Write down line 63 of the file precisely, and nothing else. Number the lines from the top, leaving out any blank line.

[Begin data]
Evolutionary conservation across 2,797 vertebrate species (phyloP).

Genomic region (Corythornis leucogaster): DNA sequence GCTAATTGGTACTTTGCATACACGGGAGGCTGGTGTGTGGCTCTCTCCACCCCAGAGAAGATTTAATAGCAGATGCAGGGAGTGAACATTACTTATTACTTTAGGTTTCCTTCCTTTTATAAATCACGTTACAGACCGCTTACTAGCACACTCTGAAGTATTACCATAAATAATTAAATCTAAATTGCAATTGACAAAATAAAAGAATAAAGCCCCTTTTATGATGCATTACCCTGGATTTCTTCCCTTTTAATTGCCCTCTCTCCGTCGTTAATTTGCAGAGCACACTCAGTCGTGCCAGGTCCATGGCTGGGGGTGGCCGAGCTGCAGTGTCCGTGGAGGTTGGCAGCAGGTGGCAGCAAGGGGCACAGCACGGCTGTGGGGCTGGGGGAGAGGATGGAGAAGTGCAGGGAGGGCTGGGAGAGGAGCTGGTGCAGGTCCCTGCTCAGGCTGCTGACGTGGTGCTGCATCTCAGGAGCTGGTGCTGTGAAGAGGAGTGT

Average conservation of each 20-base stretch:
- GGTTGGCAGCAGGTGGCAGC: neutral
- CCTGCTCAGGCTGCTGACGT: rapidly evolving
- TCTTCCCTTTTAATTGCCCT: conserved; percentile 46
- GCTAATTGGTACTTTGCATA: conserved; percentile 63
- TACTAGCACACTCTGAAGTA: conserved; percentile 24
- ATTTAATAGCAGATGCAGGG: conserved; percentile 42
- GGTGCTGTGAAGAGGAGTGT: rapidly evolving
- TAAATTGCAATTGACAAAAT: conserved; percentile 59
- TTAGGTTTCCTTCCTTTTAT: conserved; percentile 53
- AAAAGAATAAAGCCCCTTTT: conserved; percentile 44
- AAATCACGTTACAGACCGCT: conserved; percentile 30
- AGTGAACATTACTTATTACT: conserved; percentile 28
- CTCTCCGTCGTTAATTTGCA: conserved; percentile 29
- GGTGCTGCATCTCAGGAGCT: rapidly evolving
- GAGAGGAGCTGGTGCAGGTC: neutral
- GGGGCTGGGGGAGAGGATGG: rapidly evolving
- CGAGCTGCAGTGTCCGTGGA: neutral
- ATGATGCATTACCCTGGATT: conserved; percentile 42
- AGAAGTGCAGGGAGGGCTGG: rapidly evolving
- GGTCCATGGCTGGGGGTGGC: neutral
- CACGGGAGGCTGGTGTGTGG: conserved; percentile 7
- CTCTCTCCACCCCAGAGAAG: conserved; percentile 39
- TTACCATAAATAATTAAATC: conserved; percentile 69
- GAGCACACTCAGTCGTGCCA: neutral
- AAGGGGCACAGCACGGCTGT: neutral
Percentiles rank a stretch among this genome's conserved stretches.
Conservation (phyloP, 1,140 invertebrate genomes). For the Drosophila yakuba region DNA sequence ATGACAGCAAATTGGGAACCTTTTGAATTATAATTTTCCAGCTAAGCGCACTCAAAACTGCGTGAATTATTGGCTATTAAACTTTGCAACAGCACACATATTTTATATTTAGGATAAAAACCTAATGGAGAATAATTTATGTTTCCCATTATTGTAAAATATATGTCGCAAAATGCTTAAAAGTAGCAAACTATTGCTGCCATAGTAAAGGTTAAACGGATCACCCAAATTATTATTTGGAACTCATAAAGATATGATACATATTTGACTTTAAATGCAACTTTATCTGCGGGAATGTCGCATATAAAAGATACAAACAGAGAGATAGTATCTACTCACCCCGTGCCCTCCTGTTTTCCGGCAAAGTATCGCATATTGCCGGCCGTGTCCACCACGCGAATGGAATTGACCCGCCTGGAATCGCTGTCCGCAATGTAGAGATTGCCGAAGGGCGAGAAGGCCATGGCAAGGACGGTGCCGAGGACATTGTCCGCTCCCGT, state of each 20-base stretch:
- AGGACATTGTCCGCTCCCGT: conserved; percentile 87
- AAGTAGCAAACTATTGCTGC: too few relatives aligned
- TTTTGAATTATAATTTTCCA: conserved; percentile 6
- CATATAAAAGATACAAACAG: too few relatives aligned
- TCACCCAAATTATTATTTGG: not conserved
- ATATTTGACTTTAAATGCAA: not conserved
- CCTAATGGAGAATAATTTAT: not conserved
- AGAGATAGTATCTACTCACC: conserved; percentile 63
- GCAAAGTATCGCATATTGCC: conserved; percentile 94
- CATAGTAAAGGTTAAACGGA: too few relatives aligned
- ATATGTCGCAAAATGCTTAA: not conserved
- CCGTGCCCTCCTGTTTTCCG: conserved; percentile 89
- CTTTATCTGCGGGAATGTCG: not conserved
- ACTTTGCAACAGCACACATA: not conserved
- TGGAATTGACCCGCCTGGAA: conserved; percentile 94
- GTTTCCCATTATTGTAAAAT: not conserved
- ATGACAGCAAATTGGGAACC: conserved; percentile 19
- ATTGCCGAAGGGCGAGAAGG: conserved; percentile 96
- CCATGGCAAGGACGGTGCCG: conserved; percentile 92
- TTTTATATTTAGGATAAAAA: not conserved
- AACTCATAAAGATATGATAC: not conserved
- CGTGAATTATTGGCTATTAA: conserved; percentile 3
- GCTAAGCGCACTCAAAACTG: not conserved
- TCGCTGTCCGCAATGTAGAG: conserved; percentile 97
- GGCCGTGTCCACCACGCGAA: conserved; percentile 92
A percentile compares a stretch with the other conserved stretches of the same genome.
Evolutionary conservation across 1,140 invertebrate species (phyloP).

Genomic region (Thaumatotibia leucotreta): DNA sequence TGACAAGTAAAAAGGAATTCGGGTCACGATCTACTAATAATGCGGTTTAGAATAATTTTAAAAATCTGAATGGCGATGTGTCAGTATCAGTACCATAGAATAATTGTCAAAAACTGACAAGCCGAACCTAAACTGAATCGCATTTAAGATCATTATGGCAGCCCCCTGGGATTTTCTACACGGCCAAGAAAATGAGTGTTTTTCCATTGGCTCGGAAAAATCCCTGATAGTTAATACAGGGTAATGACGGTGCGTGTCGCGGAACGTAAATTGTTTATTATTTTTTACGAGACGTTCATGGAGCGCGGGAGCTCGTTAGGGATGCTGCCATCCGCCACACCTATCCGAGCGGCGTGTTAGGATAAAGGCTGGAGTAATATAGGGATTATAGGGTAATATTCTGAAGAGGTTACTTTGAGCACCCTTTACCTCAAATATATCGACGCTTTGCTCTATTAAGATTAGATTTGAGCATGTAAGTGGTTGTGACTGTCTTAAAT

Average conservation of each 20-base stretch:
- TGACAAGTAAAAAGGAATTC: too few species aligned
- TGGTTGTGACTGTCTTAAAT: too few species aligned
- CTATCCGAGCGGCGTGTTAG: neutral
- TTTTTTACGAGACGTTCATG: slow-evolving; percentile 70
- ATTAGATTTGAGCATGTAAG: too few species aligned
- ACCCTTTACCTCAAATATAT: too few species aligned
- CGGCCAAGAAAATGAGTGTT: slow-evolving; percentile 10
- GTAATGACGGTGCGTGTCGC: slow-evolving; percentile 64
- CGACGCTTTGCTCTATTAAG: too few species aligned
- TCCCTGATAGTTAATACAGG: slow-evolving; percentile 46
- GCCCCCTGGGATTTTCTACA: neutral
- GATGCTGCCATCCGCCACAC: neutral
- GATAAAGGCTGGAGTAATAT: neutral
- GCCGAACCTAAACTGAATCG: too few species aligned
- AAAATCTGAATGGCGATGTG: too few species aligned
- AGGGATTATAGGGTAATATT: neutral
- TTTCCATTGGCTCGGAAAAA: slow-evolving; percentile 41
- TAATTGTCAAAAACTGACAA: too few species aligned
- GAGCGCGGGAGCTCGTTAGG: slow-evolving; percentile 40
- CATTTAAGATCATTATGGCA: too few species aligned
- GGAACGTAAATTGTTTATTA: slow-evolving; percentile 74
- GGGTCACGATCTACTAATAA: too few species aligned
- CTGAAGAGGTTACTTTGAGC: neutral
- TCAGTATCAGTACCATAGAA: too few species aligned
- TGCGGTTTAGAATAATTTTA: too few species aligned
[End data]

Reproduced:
- TTTTTTACGAGACGTTCATG: slow-evolving; percentile 70